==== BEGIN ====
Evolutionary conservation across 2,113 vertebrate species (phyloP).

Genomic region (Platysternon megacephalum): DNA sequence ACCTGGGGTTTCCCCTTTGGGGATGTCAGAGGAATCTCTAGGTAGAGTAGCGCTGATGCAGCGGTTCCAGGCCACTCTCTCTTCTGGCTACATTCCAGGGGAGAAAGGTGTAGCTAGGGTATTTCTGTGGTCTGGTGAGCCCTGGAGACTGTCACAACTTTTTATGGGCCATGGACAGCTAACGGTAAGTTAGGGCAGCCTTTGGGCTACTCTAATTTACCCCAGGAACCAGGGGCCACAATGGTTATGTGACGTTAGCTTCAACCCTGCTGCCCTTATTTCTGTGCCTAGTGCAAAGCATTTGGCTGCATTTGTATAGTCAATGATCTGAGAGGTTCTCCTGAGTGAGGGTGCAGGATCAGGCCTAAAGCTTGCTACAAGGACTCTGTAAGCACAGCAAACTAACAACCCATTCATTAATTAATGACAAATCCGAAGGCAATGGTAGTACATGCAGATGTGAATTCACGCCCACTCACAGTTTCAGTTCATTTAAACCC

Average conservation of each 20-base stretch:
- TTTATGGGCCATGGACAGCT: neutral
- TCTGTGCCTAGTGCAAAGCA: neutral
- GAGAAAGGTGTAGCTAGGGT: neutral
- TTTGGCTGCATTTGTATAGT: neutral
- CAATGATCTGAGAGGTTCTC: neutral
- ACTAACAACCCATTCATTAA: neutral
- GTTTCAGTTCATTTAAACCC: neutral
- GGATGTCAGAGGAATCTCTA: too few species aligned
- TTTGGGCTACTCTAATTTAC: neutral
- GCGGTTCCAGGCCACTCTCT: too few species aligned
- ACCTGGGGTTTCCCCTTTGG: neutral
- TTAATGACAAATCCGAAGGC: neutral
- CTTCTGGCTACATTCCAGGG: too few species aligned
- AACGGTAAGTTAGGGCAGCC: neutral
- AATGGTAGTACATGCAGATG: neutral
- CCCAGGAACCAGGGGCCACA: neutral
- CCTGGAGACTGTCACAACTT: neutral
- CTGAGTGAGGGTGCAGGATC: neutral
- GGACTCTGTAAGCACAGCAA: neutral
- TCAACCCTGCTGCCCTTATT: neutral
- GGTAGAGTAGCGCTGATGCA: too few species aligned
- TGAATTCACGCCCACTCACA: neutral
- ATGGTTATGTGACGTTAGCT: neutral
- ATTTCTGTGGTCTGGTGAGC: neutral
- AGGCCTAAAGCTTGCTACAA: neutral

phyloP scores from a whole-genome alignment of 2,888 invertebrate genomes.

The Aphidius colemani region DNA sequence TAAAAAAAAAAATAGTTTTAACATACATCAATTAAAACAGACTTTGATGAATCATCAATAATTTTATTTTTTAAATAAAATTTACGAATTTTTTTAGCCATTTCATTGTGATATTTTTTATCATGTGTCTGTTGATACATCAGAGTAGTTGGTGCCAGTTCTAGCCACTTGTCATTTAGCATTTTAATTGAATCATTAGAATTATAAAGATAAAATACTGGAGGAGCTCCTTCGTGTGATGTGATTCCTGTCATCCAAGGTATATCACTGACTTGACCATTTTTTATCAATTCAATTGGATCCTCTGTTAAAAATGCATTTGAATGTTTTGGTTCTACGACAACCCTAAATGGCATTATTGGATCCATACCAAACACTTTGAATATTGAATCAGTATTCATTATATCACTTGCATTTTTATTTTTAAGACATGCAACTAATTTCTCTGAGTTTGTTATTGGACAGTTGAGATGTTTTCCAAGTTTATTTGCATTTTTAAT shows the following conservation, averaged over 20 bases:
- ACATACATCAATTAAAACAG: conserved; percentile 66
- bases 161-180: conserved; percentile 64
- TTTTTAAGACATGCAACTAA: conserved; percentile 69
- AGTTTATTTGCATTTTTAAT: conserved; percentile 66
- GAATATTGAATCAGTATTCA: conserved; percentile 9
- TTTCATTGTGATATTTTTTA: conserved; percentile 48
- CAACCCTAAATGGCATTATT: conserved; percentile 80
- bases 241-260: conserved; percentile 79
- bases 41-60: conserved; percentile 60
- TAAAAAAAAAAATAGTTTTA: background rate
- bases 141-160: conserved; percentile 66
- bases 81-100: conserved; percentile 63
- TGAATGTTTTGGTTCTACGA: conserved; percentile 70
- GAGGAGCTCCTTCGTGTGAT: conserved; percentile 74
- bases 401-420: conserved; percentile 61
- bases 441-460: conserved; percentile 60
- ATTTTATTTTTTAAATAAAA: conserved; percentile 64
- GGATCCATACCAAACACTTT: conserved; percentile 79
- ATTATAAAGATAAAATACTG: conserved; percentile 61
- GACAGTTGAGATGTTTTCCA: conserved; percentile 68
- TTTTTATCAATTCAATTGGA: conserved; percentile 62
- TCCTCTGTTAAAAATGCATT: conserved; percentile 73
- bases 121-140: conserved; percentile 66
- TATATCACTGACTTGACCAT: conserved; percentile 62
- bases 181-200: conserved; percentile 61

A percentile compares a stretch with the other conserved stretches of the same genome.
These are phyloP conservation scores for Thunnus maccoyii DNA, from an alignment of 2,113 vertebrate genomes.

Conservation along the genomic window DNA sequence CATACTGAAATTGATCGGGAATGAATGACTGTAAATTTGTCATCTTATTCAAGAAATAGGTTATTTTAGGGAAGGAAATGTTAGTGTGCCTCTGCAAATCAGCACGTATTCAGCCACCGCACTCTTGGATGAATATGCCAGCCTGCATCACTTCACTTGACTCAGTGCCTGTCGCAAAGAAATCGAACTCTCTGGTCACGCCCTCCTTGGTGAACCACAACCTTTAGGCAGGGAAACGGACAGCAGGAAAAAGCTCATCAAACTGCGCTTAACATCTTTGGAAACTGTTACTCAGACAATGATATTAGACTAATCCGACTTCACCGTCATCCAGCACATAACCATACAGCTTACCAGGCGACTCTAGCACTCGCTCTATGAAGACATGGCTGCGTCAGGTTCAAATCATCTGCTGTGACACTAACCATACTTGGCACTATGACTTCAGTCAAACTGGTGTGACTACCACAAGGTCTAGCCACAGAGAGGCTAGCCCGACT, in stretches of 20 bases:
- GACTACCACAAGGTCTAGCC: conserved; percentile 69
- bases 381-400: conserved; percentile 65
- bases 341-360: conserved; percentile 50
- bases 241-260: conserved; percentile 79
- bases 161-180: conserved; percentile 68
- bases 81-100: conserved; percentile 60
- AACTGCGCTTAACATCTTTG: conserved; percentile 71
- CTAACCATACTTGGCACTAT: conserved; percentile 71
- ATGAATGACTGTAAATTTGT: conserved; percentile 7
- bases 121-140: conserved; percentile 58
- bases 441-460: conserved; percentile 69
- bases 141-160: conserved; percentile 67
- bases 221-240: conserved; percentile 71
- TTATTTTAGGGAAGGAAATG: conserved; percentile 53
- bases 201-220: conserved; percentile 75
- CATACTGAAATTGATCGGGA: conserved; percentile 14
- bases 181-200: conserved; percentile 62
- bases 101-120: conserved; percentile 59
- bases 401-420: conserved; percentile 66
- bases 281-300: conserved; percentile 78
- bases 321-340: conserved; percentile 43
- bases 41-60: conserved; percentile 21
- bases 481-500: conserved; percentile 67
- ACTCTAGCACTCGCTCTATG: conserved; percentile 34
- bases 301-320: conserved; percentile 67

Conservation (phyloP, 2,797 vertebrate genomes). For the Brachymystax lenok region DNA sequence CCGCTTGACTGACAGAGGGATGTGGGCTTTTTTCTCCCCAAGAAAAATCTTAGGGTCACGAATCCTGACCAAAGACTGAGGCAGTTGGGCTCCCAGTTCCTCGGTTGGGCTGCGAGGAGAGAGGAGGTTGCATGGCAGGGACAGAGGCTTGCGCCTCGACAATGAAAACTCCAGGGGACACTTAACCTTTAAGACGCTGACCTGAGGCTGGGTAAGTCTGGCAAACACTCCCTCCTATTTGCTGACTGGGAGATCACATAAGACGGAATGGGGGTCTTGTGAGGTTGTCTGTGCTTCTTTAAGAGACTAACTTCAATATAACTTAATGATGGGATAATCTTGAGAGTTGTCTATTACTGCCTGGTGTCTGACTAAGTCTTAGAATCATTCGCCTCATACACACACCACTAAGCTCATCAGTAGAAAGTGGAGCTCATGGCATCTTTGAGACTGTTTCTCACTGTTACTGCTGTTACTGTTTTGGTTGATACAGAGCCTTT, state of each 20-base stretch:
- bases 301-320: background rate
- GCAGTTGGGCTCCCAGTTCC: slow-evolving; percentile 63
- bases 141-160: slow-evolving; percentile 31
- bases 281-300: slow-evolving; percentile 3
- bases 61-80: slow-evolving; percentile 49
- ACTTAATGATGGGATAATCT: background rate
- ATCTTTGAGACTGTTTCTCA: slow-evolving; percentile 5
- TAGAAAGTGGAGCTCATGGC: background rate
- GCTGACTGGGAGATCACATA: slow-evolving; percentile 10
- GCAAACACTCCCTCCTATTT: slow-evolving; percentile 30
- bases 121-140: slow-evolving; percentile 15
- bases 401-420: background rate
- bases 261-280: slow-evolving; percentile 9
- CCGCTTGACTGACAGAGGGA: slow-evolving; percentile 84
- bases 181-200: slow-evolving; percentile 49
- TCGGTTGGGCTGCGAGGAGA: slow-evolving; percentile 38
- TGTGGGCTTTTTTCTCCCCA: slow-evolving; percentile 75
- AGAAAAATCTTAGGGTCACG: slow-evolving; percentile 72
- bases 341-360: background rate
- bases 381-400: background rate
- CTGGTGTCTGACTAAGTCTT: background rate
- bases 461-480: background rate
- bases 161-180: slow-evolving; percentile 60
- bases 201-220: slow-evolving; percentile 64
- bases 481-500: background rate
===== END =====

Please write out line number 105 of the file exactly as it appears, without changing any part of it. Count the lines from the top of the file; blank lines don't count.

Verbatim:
- CTGGTGTCTGACTAAGTCTT: background rate